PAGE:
Two recent cases in the Baltimore area underscore the price that jurors put on compensating victims of medical malpractice for their losses, and that has left the area medical community worried.
We wrote about one of the cases recently. In that case, the family of a baby suffered a brain injury after medical staff did not promptly perform a Caesarean section, the jury ruled and awarded a $55 million judgment to the family. He was born with cerebral palsy at the hospital. The state cap is $30 million in such cases, but the jurors found the case worthy of the larger verdict.
In the second instance, a jury ruled in favor of a couple from Glen Burnie, Maryland, awarding them $21 million after their son was born with cerebral palsy at an area hospital. He is now 9.
Now, Maryland doctors and hospitals are concerned that sympathy is outweighing science in these cases and, at the same time, setting precedents for future jurors to follow. The expensive verdicts could raise the cost of malpractice insurance, which could create higher medical costs for patients, they fear.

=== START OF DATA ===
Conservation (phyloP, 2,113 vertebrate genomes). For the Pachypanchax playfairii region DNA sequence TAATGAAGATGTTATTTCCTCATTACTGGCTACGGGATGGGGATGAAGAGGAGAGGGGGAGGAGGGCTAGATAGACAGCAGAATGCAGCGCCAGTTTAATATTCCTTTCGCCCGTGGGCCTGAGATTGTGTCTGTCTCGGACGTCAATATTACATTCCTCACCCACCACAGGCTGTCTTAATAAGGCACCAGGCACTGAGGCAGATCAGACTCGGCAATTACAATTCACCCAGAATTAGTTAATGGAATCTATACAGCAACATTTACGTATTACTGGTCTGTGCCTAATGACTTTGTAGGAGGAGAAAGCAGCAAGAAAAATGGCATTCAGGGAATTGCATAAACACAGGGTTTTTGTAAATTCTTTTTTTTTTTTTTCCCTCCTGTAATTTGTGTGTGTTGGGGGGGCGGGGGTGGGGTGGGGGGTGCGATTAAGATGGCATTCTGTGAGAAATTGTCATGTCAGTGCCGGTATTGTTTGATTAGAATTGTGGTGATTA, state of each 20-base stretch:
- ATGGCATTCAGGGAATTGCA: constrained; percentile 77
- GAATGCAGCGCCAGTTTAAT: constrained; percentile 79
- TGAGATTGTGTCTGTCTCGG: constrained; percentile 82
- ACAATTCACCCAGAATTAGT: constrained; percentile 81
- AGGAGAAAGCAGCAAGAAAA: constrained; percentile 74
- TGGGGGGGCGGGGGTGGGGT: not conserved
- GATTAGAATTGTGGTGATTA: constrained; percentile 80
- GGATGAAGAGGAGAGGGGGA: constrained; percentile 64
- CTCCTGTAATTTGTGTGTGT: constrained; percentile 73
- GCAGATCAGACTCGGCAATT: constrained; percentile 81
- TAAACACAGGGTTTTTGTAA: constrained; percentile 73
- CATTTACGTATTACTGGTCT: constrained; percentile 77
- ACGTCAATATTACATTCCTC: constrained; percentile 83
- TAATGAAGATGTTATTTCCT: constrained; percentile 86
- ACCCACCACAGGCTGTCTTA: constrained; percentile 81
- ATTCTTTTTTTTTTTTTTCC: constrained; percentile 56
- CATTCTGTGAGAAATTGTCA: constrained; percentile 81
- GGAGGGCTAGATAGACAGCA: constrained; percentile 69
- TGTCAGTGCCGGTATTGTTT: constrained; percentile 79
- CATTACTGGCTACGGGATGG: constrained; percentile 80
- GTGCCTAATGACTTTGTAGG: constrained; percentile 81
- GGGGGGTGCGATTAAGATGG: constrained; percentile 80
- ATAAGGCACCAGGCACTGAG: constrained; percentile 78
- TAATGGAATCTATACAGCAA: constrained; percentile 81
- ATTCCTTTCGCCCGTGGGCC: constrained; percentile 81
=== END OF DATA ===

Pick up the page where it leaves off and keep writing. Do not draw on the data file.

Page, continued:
In each case, hospital officials said their centers were not at fault and will appeal.
Advocates for patients said the awards are not unreasonable. After all, these plaintiffs will need a lifetime of care.
Doctors and hospitals said they fear more lawsuits, with patients and their families encouraged by the recent verdicts. One Maryland general surgeon said it is not uncommon for doctors who work in rural areas as he does to send patients with more complex cases to larger facilities out of fear of a lawsuit. The cost of malpractice insurance could be so high that some doctors leave some locations and abandon some specialties.
A report prepared in 2004 by the group Public Citizen said there is no evidence that malpractice costs drive doctors out of an area.
Source: The Baltimore Sun, Doctors, hospitals concerned about hefty malpractice awards,” Andrea K. Walker, Aug. 4, 2012